I've been struggling with acute depression for a long time now -- not knowing it until the last couple of years, and, not knowing it, not doing anything about it either. Restarting this blog with a different concept and structure in mind was one thing I did last March or thereabouts in order to fight that, so this isn't entirely unrelated. Depression is like watching a horror movie. You watch someone going up the attic stairs with nothing but a candle or a flashlight, and no matter how many times you tell the doomed idiot onscreen not to go up there and get herself murdered, the movie will inevitably play out the same way every time. She always goes upstairs. She always finds her boyfriend's mangled corpse. She always dies. Only in this case, the person doing all this is you, and still...all you can do is watch. You're perfectly aware that you should be doing something else, and you're also aware that it will play out in the same way it always has -- and knowing that somehow makes it worse.
Other people try to help. They tell you not to be angry, or sad, or to let the things you can't control get under your skin. Naturally, at this point, you're probably stuck between wishing your own emotions had that convenient on/off switch that other people seem to have, and asking, "Well, that's brilliant, why didn't I think of that before?" Don't be sad. Problem solved. As frustrating as this is, you can't even blame them, because they're just trying to help with something they don't understand. This also makes it worse. You can't blame them, so, as with everything else, you blame yourself. (Note to anyone else reading who may have a friend who suffers from a depressive disorder: don't tell them to get over it, don't tell them to just be happier. It does about as much good as stabbing Jason Voorhees.)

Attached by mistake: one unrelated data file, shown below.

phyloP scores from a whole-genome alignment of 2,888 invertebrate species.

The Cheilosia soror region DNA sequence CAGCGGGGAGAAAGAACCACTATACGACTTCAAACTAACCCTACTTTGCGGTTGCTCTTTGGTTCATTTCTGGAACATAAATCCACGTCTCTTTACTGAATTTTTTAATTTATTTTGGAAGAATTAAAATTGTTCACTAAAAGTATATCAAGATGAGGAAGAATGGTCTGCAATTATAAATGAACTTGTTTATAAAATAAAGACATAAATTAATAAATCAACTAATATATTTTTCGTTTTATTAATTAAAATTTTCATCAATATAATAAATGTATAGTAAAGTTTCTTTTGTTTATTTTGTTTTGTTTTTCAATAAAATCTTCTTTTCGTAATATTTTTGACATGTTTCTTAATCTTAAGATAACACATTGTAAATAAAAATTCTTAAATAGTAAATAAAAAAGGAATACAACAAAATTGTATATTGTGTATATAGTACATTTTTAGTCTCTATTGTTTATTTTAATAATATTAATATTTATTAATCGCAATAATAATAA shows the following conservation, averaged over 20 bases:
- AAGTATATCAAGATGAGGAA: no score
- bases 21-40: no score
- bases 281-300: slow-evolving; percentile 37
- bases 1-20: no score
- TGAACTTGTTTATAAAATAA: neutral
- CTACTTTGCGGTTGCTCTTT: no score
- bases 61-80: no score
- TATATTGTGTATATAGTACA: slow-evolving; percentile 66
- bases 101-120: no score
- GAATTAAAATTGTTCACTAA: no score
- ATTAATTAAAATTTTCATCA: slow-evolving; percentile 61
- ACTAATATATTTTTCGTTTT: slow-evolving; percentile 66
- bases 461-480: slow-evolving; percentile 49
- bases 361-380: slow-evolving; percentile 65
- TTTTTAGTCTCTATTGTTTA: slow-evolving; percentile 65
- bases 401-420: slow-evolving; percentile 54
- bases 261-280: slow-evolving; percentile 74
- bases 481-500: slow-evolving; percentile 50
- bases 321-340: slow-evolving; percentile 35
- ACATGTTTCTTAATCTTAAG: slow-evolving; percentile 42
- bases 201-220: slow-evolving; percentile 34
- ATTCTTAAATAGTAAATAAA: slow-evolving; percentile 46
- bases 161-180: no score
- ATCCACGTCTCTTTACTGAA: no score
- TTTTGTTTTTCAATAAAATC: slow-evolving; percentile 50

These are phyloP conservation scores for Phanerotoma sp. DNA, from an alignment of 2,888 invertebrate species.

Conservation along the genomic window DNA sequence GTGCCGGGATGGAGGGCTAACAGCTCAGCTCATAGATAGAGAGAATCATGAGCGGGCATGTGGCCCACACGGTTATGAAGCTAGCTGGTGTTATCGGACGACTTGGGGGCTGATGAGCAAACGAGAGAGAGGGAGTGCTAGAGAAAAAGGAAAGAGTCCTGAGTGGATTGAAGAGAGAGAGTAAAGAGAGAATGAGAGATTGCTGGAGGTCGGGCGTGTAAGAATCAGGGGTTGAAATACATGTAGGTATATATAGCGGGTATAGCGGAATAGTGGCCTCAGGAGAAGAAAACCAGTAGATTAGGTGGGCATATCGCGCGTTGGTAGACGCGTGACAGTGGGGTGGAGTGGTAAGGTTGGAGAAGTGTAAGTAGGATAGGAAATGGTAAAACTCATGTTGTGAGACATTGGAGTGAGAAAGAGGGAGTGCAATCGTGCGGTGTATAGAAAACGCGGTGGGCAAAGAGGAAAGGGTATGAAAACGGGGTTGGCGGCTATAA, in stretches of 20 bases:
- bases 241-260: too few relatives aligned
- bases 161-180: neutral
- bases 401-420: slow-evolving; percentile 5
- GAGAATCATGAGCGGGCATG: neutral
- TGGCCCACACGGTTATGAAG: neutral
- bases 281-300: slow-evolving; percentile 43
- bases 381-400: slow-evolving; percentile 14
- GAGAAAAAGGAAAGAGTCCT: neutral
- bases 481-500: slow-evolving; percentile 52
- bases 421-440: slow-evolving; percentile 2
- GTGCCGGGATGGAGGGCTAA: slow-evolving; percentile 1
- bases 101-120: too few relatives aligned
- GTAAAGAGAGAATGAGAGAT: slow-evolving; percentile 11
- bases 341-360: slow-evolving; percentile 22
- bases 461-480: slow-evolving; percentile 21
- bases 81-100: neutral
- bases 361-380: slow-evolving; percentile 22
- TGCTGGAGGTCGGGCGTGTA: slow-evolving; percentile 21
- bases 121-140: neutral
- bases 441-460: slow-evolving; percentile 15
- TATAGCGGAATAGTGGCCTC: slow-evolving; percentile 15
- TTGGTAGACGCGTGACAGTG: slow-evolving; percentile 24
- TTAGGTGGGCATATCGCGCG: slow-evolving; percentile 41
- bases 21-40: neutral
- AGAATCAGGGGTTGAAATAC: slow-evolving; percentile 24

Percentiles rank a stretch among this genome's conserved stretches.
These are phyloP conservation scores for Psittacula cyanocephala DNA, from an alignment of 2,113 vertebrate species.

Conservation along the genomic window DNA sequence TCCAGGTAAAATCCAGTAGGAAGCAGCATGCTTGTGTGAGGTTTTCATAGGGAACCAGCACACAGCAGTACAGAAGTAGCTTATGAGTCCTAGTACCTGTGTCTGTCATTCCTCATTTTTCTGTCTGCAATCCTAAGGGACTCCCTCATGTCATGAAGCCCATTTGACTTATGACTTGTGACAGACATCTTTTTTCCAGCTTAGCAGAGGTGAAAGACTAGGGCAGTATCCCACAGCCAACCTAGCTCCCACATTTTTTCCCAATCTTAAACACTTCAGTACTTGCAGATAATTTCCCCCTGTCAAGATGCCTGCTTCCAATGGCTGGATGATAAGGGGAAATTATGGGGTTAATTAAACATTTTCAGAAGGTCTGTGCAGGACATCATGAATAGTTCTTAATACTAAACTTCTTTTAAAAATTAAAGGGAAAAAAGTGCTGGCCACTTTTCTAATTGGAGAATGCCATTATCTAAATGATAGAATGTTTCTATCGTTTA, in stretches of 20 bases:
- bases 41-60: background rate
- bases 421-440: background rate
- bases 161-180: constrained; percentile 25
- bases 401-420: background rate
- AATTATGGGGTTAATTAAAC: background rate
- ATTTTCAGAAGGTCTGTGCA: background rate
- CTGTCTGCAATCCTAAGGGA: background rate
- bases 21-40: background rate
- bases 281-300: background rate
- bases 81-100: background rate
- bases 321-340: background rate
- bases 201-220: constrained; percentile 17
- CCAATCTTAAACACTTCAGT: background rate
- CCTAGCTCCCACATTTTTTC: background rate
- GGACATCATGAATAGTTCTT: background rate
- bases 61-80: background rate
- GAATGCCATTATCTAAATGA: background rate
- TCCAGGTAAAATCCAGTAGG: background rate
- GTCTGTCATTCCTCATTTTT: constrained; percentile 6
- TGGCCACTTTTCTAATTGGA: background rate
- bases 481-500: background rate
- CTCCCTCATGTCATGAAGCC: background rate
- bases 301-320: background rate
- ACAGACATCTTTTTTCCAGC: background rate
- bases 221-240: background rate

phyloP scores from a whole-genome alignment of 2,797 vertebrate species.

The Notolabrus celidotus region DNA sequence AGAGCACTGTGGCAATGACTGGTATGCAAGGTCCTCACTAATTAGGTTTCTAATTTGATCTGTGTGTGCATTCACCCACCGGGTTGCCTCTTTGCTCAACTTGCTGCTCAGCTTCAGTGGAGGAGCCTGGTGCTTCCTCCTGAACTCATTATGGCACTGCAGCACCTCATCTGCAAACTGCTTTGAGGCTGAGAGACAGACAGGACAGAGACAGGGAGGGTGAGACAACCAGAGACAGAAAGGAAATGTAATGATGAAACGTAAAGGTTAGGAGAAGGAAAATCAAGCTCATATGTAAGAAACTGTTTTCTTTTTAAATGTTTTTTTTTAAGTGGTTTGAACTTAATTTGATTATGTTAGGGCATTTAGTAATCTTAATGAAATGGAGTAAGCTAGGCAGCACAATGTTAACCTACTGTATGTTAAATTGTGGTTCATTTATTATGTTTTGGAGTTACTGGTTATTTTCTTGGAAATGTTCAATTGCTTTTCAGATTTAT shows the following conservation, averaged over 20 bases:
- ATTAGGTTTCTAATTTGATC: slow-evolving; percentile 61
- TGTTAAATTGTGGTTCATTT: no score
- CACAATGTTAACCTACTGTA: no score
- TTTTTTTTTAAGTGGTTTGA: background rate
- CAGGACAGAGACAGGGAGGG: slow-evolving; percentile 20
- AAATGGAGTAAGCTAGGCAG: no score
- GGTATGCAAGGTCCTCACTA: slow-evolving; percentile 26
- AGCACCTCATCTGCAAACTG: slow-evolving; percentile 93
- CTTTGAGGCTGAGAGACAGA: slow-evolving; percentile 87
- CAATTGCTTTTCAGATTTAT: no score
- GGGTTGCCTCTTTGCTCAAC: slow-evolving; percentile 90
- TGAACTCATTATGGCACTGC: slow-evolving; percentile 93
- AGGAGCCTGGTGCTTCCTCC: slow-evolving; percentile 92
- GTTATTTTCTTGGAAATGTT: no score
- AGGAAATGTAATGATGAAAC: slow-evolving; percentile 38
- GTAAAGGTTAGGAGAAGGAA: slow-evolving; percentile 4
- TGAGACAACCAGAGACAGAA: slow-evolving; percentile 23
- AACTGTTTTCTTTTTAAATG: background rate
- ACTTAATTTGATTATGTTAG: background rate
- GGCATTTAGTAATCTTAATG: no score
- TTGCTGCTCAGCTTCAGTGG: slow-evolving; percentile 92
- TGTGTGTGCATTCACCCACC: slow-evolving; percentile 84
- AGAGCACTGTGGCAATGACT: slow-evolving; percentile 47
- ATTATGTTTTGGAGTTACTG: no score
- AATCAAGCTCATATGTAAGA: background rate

So, how do you get over it? You don't, really, but getting rid of the worst of it, reducing it to a sort of background radiation, is down to you, and only you will know when this is even a possibility. Two things happened to coincide that made me realize that if I didn't change my perspective, I was going to end up jumping in front of a bus someday after work. One of these things was that a coworker who really needed to be fired was fired. This coworker reminded me entirely too much of myself. She was angry all the time, constantly complaining about everything, eventually talking at great length, out loud, about punching out her supervisor and everyone else in the office she didn't like (well, all right, that last part was something I never did). For a while I had been thinking, My God, is that what I sound like? Do people think of me the same way? After she was fired, morale improved in the office. My morale improved. My own complacent cynicism and constant petty misery, which I saw reflected in this other person, made the office a better place through its absence.